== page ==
Further interesting things abound. This is the third episode to feature more than one #2. Arrival introduced us to 2 of them, as did Free for All when the outvoted one was replaced by Tick-tick girl. Now we see another incoming and outgoing #2. But wait, there’s more! In the footage #2 uses to prove to #6 that he’s a “wolf crier”, we see a number of other #2s that we’ve never seen on screen before. One suspects this episode takes place after #6 has been in the Village for a while!
Let’s talk about the watchmaker. He says he hasn’t met anyone in the Village who has committed a crime. Yet he’s planning an assassination. Seems a bit excessive. And one has to wonder about the efficacy of the bomb if #6 is willing to stand so close to the new #2 while the old one escapes. Did he think the explosion would just kill the bomb-wearer? Or does he assume that even the outgoing #2 will appreciate the significance he’s played and not press the button? Had the old #2 decided to, he could have blown up at least a few of his would-be hunters. It’s a crazy risk for #6 to take. But it’s a wonderful one since we get to thwart the plans of the Fireball.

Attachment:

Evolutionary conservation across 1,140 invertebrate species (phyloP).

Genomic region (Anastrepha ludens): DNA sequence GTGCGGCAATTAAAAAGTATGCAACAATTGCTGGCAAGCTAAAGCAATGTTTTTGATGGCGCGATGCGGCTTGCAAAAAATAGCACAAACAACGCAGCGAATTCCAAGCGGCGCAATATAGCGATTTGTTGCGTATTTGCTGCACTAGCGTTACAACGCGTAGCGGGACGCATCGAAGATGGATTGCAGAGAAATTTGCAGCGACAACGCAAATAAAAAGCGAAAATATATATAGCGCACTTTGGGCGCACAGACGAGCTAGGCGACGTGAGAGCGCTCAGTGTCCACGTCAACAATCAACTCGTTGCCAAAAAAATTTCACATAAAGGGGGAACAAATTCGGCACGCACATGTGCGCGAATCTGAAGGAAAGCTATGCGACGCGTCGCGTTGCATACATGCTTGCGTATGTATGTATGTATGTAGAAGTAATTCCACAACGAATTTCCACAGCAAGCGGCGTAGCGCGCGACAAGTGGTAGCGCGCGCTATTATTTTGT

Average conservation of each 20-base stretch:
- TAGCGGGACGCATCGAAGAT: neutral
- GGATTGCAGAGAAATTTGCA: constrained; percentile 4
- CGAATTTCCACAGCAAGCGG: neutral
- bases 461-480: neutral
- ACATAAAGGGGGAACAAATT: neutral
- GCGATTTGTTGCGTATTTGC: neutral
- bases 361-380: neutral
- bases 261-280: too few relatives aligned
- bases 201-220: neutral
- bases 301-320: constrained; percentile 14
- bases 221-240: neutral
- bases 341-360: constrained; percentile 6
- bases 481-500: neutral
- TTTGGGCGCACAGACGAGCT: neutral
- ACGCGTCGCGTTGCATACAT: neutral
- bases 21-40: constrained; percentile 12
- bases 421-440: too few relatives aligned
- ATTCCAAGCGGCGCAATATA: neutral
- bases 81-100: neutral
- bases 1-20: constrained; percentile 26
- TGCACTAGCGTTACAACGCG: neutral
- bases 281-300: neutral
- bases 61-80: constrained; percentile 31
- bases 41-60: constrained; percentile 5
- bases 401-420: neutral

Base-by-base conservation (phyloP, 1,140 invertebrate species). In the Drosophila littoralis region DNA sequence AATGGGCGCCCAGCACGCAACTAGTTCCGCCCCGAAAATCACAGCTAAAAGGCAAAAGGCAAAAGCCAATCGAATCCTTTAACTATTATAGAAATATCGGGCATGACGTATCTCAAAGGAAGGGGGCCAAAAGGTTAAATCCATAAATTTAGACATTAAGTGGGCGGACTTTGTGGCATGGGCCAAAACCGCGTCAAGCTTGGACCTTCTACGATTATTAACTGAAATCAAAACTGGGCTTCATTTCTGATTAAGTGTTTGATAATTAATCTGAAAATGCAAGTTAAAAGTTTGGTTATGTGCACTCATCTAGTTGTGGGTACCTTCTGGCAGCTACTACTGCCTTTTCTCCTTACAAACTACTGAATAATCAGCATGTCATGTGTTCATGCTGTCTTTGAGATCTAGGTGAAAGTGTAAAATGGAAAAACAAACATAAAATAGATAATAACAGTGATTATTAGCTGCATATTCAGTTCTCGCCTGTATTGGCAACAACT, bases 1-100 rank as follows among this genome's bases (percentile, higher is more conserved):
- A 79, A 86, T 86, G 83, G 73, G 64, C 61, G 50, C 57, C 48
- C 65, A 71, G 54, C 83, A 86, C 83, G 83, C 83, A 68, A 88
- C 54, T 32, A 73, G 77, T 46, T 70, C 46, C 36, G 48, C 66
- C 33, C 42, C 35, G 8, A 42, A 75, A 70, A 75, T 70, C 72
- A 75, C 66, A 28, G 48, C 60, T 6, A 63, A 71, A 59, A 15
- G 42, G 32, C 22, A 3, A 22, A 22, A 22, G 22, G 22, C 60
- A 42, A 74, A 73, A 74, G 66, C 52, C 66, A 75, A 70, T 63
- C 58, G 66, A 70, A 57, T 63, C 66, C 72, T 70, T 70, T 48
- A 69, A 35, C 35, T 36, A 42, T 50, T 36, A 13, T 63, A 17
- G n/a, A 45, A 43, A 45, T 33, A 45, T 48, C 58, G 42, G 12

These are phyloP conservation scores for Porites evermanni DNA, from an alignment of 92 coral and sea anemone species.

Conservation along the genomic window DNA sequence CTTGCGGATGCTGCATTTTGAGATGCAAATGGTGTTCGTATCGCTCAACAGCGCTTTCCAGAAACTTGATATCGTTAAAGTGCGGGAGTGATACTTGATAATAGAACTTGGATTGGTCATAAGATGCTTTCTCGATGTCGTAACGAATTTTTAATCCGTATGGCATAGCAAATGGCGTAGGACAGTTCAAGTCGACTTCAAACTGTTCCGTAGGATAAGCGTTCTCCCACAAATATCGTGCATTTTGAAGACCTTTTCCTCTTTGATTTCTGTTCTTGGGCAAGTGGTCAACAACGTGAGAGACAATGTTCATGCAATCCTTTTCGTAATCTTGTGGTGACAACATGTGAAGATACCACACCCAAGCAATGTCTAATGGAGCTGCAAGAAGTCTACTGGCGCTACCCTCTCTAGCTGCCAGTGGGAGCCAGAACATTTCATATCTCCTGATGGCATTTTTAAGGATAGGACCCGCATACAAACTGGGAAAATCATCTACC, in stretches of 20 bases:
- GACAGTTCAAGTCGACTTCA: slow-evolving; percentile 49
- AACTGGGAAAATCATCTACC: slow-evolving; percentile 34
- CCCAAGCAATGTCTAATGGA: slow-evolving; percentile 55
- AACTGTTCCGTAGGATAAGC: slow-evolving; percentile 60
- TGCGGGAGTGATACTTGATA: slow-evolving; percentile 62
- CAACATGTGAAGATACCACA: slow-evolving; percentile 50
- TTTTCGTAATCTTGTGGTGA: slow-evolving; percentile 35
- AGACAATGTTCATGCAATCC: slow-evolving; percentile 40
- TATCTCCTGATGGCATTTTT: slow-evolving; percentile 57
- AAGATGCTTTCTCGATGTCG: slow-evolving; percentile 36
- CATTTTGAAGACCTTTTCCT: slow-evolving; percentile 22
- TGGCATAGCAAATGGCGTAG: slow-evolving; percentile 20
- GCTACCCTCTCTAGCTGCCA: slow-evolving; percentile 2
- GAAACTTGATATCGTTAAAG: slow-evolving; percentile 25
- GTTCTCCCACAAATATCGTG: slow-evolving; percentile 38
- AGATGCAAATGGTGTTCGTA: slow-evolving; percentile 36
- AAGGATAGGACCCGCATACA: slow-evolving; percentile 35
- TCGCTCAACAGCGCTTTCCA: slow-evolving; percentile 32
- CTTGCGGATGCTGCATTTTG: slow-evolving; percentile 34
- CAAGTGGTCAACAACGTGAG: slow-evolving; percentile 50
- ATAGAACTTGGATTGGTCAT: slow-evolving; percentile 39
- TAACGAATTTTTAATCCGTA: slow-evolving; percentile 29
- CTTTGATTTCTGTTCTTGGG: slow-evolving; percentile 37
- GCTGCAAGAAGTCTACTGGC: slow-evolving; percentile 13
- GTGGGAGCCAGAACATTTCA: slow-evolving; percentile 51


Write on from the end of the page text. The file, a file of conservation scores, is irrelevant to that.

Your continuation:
Speaking of inconsistencies, the computer seems to be able to see the future which makes the computer in The General seem obsolete. How could it possibly predict #6 would buy an old woman her sweets? If this computer is so damned good, how did it not see what was coming? What about that knockout drug that they can time to within minutes? Seems like they have a lot of tech in this story that makes those in charge invincible, and yet they lose! The knockout drug does give #2 a chance to prove that #6 does look after damsels in distress but that’s not a victory for them; we all knew it. And with all the caution #6 takes, does he really fail to notice that his watch was replaced during that awesome game of Koshi? And what about the watchmaker? Doesn’t he notice the watch isn’t real? Or did the Village just happen to have a replica around. (Take careful note, in the next episode, he wears an entirely different style of watch! Must have learned a lesson!) Oh and on the subject of attire, those XL glasses, huh?! He has the affectation of putting them on and removing them down to a science. I comment on them every time I’ve seen this episode and always forget they have a microphone built in. But how does no one notice he’s talking to himself when he uses them? And for the love of Rover, what is Plan Division Q?!